Unilateral hearing loss

 

We are dedicated to advancing the treatment approach for UHL, so every child has the best chance to succeed in life. For this reason, we have developed a number of dedicated solutions, proven to improve kids’ access to speech, even in challenging environments, for all ages and all hearing losses.

 

Full clinical Practice Guidelines

Download copy of UHL Full Clinical practice guidelines

Download UHL Quick Practice Guideline

Download UHL Quick Practice Guideline

Download UHL Compendium

Download Phonak Compendium

Watch a 3-minute video summarizing the impact of UHL and solution options

   

kinderen spelen muziek
 

Ensuring success right from the start

It is estimated that up to 6.3%1, or 4.4 million children2, in the United States are living with UHL.

Hearing well in a multitude of situations can be particularly challenging for kids with UHL. Having solutions which allow them to fully participate and keep up with their active lives is important to their overal sense of well-being in and outside the classroom.

 

 

UHL effects on children

Untreated UHL may result in language delays and academic difficulties, but may also cause a child to suffer from fatigue, feel withdrawn or leave them susceptible to a greater risk of social and emotional difficulties.

Research indicates:

  • Children with UHL are 10 times more likely to need to repeat a year of school than children with normal hearing.3
  • They are 5 times more likely to need support services.4


These effects are signficant for the 1 in 1000 newborns identified with UHL5 and the 3 in 100 children who have UHL once they are school-aged.6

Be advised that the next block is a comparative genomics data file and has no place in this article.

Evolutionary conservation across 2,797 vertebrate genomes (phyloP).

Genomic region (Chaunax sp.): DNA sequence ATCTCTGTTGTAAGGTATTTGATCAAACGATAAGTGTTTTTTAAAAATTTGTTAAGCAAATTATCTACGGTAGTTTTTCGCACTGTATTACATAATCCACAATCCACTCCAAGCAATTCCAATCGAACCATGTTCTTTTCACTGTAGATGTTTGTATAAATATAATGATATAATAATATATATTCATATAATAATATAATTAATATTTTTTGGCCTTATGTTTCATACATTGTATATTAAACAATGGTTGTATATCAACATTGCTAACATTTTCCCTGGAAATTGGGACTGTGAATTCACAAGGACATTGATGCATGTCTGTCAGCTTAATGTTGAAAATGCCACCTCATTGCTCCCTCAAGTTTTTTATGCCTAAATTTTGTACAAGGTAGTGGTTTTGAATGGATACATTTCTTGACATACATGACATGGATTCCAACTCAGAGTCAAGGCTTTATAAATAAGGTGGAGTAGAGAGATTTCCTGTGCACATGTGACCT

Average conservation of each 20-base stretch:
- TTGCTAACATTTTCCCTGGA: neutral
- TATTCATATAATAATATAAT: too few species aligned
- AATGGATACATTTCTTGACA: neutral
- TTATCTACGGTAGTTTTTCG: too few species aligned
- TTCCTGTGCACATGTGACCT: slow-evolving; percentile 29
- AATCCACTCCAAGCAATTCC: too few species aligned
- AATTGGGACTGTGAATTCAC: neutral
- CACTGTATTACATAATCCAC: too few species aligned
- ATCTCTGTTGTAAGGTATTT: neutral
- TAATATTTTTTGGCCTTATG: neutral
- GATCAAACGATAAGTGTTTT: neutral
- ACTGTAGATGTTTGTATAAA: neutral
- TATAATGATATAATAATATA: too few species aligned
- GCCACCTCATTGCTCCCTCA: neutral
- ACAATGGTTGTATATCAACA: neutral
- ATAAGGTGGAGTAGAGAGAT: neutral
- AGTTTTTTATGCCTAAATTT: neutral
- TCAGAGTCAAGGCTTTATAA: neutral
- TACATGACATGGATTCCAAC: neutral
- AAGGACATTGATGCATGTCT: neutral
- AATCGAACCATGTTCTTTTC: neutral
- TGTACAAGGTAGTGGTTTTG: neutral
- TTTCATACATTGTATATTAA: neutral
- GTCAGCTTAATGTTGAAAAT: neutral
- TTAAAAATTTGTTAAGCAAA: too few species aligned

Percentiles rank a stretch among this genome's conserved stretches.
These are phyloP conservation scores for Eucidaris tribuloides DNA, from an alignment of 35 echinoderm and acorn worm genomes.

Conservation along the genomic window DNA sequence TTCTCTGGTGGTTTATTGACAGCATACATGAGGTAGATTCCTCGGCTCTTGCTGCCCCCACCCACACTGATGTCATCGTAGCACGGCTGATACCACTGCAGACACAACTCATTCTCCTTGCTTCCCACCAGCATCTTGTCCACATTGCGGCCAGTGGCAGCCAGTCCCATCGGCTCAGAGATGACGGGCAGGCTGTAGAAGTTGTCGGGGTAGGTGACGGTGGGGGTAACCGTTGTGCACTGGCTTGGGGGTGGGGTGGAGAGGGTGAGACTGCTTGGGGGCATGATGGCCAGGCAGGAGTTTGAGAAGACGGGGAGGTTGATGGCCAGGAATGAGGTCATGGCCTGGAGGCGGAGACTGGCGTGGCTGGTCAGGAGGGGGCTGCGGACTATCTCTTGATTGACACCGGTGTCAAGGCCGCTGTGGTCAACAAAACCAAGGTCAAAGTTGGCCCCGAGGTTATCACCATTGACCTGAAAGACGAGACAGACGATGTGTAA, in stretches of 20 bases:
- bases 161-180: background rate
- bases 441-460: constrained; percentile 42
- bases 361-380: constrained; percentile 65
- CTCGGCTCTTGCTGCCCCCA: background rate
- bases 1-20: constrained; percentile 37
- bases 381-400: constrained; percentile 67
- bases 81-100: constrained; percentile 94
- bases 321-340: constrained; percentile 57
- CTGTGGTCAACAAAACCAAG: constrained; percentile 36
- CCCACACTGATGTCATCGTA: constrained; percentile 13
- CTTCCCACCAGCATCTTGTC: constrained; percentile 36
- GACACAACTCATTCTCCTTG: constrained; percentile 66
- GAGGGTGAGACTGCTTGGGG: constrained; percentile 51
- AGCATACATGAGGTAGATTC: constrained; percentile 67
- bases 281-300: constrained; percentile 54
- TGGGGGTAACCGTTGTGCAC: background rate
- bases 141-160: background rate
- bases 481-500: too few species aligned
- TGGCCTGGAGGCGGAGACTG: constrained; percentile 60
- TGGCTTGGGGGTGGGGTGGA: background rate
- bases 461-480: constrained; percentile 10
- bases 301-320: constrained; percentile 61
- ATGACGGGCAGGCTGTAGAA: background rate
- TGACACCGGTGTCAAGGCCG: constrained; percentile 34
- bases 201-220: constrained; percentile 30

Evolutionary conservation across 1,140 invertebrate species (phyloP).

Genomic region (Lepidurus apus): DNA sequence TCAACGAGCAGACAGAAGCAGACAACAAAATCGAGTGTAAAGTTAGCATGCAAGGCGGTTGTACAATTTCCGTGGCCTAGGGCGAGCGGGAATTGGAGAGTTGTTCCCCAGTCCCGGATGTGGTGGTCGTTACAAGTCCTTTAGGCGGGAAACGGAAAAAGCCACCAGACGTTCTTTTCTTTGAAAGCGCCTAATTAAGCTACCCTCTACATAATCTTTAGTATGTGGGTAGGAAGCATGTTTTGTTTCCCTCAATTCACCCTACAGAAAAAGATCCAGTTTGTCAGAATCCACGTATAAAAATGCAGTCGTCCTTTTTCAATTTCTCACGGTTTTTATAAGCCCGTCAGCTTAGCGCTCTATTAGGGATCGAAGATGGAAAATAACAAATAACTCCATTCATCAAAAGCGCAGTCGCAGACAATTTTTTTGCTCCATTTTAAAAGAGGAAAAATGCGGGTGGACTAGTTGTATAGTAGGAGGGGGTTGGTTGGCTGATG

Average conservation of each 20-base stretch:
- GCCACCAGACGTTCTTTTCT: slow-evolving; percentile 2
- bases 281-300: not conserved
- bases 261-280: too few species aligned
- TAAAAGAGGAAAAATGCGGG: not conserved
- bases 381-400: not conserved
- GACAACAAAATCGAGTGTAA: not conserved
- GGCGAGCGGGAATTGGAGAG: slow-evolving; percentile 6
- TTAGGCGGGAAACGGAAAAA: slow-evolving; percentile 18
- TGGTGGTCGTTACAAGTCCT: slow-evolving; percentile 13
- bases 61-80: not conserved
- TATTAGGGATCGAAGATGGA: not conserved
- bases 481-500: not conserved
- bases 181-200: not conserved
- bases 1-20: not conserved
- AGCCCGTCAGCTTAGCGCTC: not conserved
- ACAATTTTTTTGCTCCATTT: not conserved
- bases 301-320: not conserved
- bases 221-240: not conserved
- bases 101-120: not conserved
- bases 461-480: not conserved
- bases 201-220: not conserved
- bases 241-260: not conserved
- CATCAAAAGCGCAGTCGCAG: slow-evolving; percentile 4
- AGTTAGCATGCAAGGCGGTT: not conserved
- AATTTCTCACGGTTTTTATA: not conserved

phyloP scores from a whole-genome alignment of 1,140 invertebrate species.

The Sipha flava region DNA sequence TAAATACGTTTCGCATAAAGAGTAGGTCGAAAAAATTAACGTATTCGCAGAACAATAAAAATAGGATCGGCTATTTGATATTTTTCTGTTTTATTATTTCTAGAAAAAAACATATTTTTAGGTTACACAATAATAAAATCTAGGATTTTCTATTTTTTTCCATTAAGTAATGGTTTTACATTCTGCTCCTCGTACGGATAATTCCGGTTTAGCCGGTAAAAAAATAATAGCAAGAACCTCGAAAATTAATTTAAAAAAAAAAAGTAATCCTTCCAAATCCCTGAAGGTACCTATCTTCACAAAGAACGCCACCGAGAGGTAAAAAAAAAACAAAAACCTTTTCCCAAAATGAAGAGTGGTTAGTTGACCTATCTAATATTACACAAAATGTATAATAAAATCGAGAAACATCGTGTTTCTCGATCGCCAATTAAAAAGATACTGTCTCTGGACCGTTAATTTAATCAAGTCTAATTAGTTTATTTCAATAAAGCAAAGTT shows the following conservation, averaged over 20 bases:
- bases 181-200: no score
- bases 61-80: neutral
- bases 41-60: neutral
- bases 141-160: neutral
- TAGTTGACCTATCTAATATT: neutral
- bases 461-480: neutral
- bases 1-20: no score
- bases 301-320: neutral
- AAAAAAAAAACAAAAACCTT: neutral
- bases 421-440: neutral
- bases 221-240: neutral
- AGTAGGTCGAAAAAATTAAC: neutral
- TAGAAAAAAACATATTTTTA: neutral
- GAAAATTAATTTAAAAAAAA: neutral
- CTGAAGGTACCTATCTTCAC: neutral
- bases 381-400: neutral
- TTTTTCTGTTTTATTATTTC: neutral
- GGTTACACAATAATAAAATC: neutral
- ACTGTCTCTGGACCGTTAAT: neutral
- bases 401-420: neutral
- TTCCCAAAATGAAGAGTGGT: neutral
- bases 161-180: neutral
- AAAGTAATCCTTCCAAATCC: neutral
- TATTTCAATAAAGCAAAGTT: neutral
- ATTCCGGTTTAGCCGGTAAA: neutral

Hispanic girl at school
 
PH_Pic_girl_at_school.jpg
 

Unique solutions for all

As there are many considerations in choosing the right hearing technology or multiple technologies for any child with UHL as they grow, Phonak offers a comprehensive and ease-to-use portfolio of hearing solutions.

  • When the impaired ear is aidable, the Phonak Sky™ M family is perfect for younger children and teens or alternatively teens could consider Phonak Audéo™ P.
  • For a child with single sided deafness or unusable hearing on one ear, the Phonak CROS B behind-the-ear models work seamlessly with the Sky B family*. There is no manual adjustment needed for use – even with Roger.
  • For hearing in noise and over distance, the discreet Roger Focus II receiver, worn on the normal ear and paired with a Roger microphone, provides direct access to to the teachers voice in a typical classroom.
*not recommended with the rechargeable Sky B-PR
 

Best practice recommendations

In an effort to advance the treatment approach for UHL, Phonak brought together an international panel of experts to discuss best practices. They made the following recommendations for children with UHL:

  • Intervention by the age of 6 months is imperative as UHL can negatively impact a child’s development, including their speech understanding, cognition and speech/language development.
  • A variety of hearing technologies should be considered as part of early intervention for every child with UHL.
  • Audiologists have an important role in providing support, information, and resources to families throughout their child’s hearing journey.
 
Mother and Kid playing
 
 

A teenage musician with unilateral hearing loss

Having played with professional musicians since the age of 12, Cole was a thriving teenage musician with his own band, the Cole Morson Band. But in 2018, his whole life changed when an ear infection caused deafness in his right ear. After months of testing showed his hearing loss would not improve, Cole decided to find a solution so he could return to his love of music.